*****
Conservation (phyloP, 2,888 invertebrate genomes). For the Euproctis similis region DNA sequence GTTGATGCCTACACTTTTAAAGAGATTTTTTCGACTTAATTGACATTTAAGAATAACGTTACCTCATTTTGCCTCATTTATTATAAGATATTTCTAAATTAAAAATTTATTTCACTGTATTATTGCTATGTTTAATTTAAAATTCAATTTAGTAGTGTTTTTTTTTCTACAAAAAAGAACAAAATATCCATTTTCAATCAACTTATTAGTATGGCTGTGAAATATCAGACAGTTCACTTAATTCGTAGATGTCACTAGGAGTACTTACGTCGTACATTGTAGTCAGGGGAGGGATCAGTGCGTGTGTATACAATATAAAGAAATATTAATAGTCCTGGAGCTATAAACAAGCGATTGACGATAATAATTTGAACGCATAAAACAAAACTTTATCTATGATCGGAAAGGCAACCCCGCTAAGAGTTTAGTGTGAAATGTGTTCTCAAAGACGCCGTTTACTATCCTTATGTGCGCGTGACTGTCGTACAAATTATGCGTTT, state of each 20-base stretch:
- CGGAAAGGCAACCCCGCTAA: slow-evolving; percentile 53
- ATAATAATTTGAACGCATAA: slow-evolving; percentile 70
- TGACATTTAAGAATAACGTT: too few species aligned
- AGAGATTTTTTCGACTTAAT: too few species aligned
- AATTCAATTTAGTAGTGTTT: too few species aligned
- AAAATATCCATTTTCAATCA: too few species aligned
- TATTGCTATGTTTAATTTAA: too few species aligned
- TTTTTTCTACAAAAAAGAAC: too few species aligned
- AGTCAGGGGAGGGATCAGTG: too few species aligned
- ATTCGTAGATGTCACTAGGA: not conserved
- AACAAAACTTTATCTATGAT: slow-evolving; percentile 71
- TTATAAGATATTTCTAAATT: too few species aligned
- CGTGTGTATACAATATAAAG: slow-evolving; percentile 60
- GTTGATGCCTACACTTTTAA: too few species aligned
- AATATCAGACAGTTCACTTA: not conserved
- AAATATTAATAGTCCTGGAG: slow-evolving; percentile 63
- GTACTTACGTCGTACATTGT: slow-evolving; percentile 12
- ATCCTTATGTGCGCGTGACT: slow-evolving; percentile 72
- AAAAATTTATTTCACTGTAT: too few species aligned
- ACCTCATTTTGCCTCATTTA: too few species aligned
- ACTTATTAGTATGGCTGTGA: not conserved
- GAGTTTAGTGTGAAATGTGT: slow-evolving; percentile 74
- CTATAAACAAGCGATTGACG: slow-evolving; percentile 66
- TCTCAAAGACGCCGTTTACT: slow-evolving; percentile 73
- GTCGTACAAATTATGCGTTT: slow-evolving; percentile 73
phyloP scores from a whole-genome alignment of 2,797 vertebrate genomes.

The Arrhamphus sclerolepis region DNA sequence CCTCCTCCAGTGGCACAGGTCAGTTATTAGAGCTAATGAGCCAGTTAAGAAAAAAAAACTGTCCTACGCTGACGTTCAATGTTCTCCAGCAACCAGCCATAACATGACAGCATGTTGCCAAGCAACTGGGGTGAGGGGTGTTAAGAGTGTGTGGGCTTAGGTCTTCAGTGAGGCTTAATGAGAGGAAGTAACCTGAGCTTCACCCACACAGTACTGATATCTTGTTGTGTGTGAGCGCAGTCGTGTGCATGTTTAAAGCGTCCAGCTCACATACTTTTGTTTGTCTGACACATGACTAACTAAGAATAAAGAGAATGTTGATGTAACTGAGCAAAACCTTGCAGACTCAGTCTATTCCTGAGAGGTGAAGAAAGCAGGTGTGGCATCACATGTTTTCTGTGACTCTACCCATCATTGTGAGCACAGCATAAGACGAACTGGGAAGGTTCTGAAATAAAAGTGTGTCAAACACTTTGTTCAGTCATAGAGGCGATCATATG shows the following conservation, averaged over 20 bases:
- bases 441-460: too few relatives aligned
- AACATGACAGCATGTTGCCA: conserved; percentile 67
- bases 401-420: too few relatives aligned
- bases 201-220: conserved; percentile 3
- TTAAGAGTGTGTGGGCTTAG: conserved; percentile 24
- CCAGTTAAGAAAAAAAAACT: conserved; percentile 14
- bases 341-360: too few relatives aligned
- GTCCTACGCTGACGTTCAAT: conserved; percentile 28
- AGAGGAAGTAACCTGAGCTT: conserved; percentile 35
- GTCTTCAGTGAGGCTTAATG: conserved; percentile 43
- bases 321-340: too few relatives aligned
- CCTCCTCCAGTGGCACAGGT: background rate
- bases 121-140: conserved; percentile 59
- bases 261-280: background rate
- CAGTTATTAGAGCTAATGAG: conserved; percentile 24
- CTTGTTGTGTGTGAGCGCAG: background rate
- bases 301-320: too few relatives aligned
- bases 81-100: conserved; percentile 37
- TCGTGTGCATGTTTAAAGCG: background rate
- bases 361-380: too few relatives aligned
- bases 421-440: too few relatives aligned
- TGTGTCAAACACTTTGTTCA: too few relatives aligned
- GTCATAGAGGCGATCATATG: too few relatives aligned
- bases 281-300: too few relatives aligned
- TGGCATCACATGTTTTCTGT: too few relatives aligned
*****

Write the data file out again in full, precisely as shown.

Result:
Conservation (phyloP, 2,888 invertebrate genomes). For the Euproctis similis region DNA sequence GTTGATGCCTACACTTTTAAAGAGATTTTTTCGACTTAATTGACATTTAAGAATAACGTTACCTCATTTTGCCTCATTTATTATAAGATATTTCTAAATTAAAAATTTATTTCACTGTATTATTGCTATGTTTAATTTAAAATTCAATTTAGTAGTGTTTTTTTTTCTACAAAAAAGAACAAAATATCCATTTTCAATCAACTTATTAGTATGGCTGTGAAATATCAGACAGTTCACTTAATTCGTAGATGTCACTAGGAGTACTTACGTCGTACATTGTAGTCAGGGGAGGGATCAGTGCGTGTGTATACAATATAAAGAAATATTAATAGTCCTGGAGCTATAAACAAGCGATTGACGATAATAATTTGAACGCATAAAACAAAACTTTATCTATGATCGGAAAGGCAACCCCGCTAAGAGTTTAGTGTGAAATGTGTTCTCAAAGACGCCGTTTACTATCCTTATGTGCGCGTGACTGTCGTACAAATTATGCGTTT, state of each 20-base stretch:
- CGGAAAGGCAACCCCGCTAA: slow-evolving; percentile 53
- ATAATAATTTGAACGCATAA: slow-evolving; percentile 70
- TGACATTTAAGAATAACGTT: too few species aligned
- AGAGATTTTTTCGACTTAAT: too few species aligned
- AATTCAATTTAGTAGTGTTT: too few species aligned
- AAAATATCCATTTTCAATCA: too few species aligned
- TATTGCTATGTTTAATTTAA: too few species aligned
- TTTTTTCTACAAAAAAGAAC: too few species aligned
- AGTCAGGGGAGGGATCAGTG: too few species aligned
- ATTCGTAGATGTCACTAGGA: not conserved
- AACAAAACTTTATCTATGAT: slow-evolving; percentile 71
- TTATAAGATATTTCTAAATT: too few species aligned
- CGTGTGTATACAATATAAAG: slow-evolving; percentile 60
- GTTGATGCCTACACTTTTAA: too few species aligned
- AATATCAGACAGTTCACTTA: not conserved
- AAATATTAATAGTCCTGGAG: slow-evolving; percentile 63
- GTACTTACGTCGTACATTGT: slow-evolving; percentile 12
- ATCCTTATGTGCGCGTGACT: slow-evolving; percentile 72
- AAAAATTTATTTCACTGTAT: too few species aligned
- ACCTCATTTTGCCTCATTTA: too few species aligned
- ACTTATTAGTATGGCTGTGA: not conserved
- GAGTTTAGTGTGAAATGTGT: slow-evolving; percentile 74
- CTATAAACAAGCGATTGACG: slow-evolving; percentile 66
- TCTCAAAGACGCCGTTTACT: slow-evolving; percentile 73
- GTCGTACAAATTATGCGTTT: slow-evolving; percentile 73
phyloP scores from a whole-genome alignment of 2,797 vertebrate genomes.

The Arrhamphus sclerolepis region DNA sequence CCTCCTCCAGTGGCACAGGTCAGTTATTAGAGCTAATGAGCCAGTTAAGAAAAAAAAACTGTCCTACGCTGACGTTCAATGTTCTCCAGCAACCAGCCATAACATGACAGCATGTTGCCAAGCAACTGGGGTGAGGGGTGTTAAGAGTGTGTGGGCTTAGGTCTTCAGTGAGGCTTAATGAGAGGAAGTAACCTGAGCTTCACCCACACAGTACTGATATCTTGTTGTGTGTGAGCGCAGTCGTGTGCATGTTTAAAGCGTCCAGCTCACATACTTTTGTTTGTCTGACACATGACTAACTAAGAATAAAGAGAATGTTGATGTAACTGAGCAAAACCTTGCAGACTCAGTCTATTCCTGAGAGGTGAAGAAAGCAGGTGTGGCATCACATGTTTTCTGTGACTCTACCCATCATTGTGAGCACAGCATAAGACGAACTGGGAAGGTTCTGAAATAAAAGTGTGTCAAACACTTTGTTCAGTCATAGAGGCGATCATATG shows the following conservation, averaged over 20 bases:
- bases 441-460: too few relatives aligned
- AACATGACAGCATGTTGCCA: conserved; percentile 67
- bases 401-420: too few relatives aligned
- bases 201-220: conserved; percentile 3
- TTAAGAGTGTGTGGGCTTAG: conserved; percentile 24
- CCAGTTAAGAAAAAAAAACT: conserved; percentile 14
- bases 341-360: too few relatives aligned
- GTCCTACGCTGACGTTCAAT: conserved; percentile 28
- AGAGGAAGTAACCTGAGCTT: conserved; percentile 35
- GTCTTCAGTGAGGCTTAATG: conserved; percentile 43
- bases 321-340: too few relatives aligned
- CCTCCTCCAGTGGCACAGGT: background rate
- bases 121-140: conserved; percentile 59
- bases 261-280: background rate
- CAGTTATTAGAGCTAATGAG: conserved; percentile 24
- CTTGTTGTGTGTGAGCGCAG: background rate
- bases 301-320: too few relatives aligned
- bases 81-100: conserved; percentile 37
- TCGTGTGCATGTTTAAAGCG: background rate
- bases 361-380: too few relatives aligned
- bases 421-440: too few relatives aligned
- TGTGTCAAACACTTTGTTCA: too few relatives aligned
- GTCATAGAGGCGATCATATG: too few relatives aligned
- bases 281-300: too few relatives aligned
- TGGCATCACATGTTTTCTGT: too few relatives aligned